Europe was the fastest growing region for digitalization hiring among tech industry companies in the three months ending October.
The number of roles in Europe made up 17.2 per cent of total digitalization jobs – up from 13.9 per cent in the same quarter last year.
That was followed by North America, which saw a 0.2 year-on-year percentage point change in digitalization roles.
The figures are compiled by GlobalData, who track the number of new job postings from key companies in various sectors over time. Using textual analysis, these job advertisements are then classified thematically.
GlobalData's thematic approach to sector activity seeks to group key company information by topic to see which companies are best placed to weather the disruptions coming to their industries.
These key themes, which include digitalization, are chosen to cover "any issue that keeps a CEO awake at night".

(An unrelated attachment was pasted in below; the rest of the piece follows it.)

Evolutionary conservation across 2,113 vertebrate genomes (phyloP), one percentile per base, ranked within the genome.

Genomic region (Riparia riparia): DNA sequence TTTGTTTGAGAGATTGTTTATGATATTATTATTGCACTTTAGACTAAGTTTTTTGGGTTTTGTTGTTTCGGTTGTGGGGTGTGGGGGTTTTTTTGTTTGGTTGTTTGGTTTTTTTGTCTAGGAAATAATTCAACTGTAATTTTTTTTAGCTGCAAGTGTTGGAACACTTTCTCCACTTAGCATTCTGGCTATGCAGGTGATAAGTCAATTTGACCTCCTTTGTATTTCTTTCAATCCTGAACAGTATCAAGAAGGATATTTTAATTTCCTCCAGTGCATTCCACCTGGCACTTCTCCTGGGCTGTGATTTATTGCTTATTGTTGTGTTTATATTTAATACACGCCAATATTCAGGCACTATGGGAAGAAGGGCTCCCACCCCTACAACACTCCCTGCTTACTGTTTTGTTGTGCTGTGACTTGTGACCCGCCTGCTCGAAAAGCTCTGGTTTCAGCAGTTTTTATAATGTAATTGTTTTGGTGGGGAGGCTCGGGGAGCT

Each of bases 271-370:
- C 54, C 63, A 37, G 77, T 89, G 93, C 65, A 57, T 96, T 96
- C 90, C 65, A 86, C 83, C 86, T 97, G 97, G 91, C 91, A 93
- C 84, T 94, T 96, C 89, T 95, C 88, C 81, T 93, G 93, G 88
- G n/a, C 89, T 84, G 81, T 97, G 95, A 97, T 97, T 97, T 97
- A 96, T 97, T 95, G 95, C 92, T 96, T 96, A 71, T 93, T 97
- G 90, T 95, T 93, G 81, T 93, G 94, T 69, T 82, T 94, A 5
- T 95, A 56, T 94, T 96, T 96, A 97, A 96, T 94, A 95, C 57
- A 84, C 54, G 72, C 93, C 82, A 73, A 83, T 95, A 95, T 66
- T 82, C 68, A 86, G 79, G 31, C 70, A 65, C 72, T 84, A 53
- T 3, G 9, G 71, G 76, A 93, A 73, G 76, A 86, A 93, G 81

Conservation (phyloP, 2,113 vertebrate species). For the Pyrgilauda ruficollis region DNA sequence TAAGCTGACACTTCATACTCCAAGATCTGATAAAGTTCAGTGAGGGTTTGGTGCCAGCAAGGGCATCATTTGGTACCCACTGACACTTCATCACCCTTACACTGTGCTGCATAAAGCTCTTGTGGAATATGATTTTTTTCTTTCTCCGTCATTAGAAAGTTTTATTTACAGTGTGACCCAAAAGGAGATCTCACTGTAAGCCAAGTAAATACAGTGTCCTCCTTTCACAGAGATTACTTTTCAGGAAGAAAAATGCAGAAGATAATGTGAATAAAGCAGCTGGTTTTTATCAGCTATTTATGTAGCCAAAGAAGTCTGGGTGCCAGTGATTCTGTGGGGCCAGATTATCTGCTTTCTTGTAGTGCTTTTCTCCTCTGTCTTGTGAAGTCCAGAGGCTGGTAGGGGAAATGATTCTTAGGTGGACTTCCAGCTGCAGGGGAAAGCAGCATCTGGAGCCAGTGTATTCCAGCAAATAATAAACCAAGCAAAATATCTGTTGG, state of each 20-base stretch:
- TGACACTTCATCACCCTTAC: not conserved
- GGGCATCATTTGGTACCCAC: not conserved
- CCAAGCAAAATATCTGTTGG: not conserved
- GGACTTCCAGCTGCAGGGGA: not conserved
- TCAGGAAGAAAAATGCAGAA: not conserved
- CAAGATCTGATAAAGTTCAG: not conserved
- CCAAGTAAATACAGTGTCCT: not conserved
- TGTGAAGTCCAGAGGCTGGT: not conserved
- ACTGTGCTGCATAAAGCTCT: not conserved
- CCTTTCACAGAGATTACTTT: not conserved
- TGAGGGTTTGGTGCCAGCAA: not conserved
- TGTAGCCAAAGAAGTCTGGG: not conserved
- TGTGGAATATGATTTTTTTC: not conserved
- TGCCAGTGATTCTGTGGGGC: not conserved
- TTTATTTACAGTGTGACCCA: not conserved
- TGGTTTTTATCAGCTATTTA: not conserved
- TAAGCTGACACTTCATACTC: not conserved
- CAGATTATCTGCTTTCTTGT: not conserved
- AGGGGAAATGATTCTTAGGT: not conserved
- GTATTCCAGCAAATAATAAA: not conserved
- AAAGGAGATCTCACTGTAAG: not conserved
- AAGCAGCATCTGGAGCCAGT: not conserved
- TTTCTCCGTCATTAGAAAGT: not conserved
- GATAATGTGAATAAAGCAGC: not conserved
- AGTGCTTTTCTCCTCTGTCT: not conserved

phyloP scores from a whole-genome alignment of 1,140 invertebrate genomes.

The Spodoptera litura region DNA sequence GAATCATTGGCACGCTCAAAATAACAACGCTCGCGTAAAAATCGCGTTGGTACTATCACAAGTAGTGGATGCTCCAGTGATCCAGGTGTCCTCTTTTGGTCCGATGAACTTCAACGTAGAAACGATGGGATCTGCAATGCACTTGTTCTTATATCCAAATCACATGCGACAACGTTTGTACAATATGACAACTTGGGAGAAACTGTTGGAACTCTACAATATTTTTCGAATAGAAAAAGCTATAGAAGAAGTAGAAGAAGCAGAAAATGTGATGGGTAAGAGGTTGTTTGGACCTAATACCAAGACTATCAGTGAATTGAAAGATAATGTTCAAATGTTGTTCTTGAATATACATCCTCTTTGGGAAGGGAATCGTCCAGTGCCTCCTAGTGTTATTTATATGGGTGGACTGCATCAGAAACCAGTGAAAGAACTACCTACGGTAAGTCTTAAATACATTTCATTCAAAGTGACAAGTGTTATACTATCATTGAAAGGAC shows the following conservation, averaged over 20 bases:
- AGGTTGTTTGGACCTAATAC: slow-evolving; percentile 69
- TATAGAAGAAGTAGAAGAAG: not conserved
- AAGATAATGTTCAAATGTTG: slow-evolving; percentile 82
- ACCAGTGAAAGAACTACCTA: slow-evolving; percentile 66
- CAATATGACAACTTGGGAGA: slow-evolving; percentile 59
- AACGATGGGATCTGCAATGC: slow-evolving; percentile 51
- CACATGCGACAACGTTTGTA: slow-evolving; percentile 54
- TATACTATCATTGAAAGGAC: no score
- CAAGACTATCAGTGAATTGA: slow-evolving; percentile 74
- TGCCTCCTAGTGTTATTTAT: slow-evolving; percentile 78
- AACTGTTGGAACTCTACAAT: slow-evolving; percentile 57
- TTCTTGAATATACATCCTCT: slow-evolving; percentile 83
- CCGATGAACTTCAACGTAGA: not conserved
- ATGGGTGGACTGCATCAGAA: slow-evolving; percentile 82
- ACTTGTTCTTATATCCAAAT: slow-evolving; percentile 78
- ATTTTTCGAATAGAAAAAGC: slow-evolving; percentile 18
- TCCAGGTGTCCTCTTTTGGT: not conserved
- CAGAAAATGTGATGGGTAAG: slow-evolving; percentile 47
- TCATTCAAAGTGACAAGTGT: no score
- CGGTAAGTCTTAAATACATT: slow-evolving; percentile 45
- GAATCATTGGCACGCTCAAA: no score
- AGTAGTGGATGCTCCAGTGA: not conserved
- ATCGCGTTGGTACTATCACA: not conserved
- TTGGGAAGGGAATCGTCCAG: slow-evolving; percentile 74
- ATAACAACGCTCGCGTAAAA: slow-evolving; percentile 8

By tracking them across job advertisements it allows us to see which companies are leading the way on specific issues and which are dragging their heels - and importantly where the market is expanding and contracting.
Which countries are seeing the most growth for digitalization roles in the tech industry?
The fastest growing country was Canada, which saw 3.7 per cent of all digitalization job adverts in the three months ending July last year, increasing to 5.1 per cent in the three months ending October this year.
That was followed by France (up 1.3 percentage points), Poland (up 0.8), and Ireland (up 0.7).
The top country for digitalization roles in the tech industry is the United States which saw 41.8 per cent of all roles in the three months ending October.
Which cities are the biggest hubs for digitalization workers in the tech industry?
Some 2.7 per cent of all tech industry digitalization roles were advertised in Bengaluru (India) in the three months ending October - more than any other city.
That was followed by Hyderabad (India) with 2.7 per cent, London (United Kingdom) with 1.9 per cent, and York (United States) with 1.9 per cent.